What would a guy do?

If I started doing Python again, this time I would probably dive into making some Windows GUI projects. I’ve got about 70 console programs, most of which I could turn into a Windows version.

But would I have to write the same code 70 times in order to create the interface and buttons and textboxes and such?

I’m using WingWare and they said they don’t have templates, because I thought maybe I could save some code as a template and just keep re-using it over and over.

So would I have to download and use a GUI designer like Glade or something to simplify the process?

It’s hard to understand what you’re envisioning here. Would all these programs actually have the same interface, in the first place? What benefit are you hoping to achieve by making GUI versions?

Most use labels, textboxes, some use listboxes. Most use buttons. It’s me getting used to using graphical components and learning how to write code for them. They don’t all look the same necessarily.

My advice is to try making one of these GUIs first, and then see if you still have a question at all, and if it’s (hopefully) a more refined question.

The beautiful thing about using code to generate an interface is that, well, code is code. As programmers we have a huge number of tools available to help us run code 70 times that we don’t have to write 70 times. The exact choice of tool will depend on your needs, but here are a few options:

  1. A loop! It’s a classic. Only useful if you’re doing something like creating a grid layout though.
  2. A list of labels for which you need corresponding inputs. Iterate over your labels, build your rows.
  3. A dictionary mapping some kind of identifier to all the information needed for that thing.
  4. Something more sophisticated, with possibly a recursive constructor system whereby a data structure corresponds to the desired GUI layout
  5. Or a good old classic, a function that wraps up most of the repeated work, which you then call 70 times with different arguments.

Since this is seventy separate programs, there’s also another option too: Put the code into a module and import it. You may still need to pass it some extra information though, which is where the other types of tools come in.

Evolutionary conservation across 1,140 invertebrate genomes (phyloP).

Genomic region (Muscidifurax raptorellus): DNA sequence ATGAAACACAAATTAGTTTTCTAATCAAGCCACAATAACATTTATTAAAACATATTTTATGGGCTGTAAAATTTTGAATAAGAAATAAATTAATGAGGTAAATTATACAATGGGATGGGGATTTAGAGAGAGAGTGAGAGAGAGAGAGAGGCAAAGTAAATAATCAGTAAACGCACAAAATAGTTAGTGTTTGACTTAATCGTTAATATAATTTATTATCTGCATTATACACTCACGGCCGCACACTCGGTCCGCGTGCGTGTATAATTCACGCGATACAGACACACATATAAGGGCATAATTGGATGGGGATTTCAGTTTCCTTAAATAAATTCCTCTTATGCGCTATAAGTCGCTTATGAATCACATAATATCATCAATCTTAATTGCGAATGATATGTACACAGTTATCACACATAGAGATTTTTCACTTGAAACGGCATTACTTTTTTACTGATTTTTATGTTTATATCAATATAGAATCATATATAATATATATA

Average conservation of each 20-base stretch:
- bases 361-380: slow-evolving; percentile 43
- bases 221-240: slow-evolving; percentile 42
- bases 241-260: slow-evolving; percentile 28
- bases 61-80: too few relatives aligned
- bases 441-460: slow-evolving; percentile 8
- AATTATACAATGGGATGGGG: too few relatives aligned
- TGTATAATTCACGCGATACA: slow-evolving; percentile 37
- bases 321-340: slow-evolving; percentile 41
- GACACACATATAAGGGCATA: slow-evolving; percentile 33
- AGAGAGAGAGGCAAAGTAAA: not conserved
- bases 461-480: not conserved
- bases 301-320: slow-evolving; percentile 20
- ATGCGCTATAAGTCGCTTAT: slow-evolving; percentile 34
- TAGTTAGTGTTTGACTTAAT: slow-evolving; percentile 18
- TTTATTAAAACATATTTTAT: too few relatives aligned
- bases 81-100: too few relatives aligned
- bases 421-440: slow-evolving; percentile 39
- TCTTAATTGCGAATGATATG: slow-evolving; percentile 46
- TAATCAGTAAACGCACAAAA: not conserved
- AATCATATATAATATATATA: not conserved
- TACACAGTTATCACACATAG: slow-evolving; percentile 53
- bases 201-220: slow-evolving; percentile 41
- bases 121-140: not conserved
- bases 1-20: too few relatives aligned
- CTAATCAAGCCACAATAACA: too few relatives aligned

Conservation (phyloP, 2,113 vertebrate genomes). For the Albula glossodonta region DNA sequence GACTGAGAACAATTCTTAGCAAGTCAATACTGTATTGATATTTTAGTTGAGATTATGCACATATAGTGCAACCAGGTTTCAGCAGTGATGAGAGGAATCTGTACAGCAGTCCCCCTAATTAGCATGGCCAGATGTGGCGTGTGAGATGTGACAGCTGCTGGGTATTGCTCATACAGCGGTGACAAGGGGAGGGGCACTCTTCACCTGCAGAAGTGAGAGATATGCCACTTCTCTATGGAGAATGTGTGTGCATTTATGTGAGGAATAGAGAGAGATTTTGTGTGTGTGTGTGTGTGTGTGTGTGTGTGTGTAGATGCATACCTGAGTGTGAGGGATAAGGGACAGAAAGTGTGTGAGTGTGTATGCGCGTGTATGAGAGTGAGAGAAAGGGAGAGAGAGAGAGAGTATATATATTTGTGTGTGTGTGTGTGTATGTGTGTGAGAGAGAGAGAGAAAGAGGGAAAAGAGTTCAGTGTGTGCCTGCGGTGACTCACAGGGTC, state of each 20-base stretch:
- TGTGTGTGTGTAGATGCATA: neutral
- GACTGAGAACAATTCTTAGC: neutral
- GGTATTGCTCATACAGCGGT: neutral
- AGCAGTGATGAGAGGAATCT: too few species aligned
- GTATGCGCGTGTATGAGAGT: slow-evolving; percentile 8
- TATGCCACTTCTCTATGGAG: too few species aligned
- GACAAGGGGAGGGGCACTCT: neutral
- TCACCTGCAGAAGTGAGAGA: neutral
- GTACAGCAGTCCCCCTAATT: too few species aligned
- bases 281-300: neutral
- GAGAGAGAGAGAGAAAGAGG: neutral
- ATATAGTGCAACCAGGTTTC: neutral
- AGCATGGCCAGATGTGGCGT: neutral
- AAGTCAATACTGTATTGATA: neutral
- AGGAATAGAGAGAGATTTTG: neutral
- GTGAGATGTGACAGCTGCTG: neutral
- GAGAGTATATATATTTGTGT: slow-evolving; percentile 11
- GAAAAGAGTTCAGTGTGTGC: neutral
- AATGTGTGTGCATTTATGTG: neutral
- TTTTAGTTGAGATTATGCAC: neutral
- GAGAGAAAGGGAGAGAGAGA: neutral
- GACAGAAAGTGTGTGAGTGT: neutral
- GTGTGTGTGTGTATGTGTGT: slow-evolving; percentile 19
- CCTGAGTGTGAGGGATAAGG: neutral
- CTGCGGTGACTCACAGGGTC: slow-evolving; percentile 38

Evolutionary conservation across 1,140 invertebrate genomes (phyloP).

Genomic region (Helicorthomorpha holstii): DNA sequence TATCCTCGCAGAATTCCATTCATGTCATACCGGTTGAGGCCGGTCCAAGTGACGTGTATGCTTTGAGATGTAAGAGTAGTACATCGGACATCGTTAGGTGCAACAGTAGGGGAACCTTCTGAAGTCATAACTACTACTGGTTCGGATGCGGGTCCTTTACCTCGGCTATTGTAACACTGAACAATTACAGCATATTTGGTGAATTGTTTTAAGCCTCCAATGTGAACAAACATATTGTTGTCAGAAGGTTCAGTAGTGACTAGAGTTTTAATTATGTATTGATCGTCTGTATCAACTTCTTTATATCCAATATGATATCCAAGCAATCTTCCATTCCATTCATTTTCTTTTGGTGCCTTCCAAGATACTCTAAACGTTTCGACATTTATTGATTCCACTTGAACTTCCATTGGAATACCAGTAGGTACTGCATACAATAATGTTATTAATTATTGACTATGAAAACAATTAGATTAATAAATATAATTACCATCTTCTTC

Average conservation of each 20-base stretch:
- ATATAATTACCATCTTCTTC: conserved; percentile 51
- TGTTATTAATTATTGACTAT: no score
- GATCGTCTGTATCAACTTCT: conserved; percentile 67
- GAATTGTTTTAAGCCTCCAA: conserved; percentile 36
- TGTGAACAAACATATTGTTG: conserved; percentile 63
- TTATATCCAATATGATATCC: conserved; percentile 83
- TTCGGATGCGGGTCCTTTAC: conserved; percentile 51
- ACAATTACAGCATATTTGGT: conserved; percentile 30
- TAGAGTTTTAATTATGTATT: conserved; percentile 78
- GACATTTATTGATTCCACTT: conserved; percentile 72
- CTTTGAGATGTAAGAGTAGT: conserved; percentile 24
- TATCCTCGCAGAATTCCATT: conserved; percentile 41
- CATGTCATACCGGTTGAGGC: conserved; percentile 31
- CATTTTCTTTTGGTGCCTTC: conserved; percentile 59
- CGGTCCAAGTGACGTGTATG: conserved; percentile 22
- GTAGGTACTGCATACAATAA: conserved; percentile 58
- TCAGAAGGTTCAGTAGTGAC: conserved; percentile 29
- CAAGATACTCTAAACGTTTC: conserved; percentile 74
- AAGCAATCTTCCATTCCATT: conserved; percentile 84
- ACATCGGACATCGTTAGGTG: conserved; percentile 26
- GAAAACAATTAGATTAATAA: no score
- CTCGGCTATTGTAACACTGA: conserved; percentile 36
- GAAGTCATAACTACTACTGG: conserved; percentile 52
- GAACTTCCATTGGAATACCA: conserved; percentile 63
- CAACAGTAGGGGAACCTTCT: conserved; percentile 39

In any case, just think about it like any other code that you’d have to run lots of times. GUI code is, by and large, exactly the same as any other code (with a possible difference being that event-driven code is common in GUIs but less common elsewhere). You should be able to tackle the problem using all your other expereince.

Get in there, have some fun with it, and make a disgusting mess before you make something beautiful. It’s the best way!

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It sounds like putting the code into a module may be the best way. But what other information I would need to put in I wouldn’t know how to do that part.

Start by making just one of them. Figure out what you need. Then make a second one, while keeping the first in the back of your head. Once you get to the third one, you’ll probably have a good idea of how to generalize it.

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I have written console programs in both Java and Python. I’ve looked at videos on YouTube for how to incorporate a GUI designer in Java or Python.

It just to me appears kind of clunky with those languages.

Visual Studio and Embarcadero both have built-in GUI designers that look and feel fantastic.

Most of my Windows projects that I’ve made in Visual C# have only used one form, but I have an idea for a 10 question test that may need 10 forms.

And I’m just a hobbyist living in a small, depressed area with no teacher or programming buddy to help me.

If I could learn how to (I can learn how to bring up a basic, blank Window), but to put that code somewhere and be able to re-use it so my next Windows project would be simpler to write that would be good.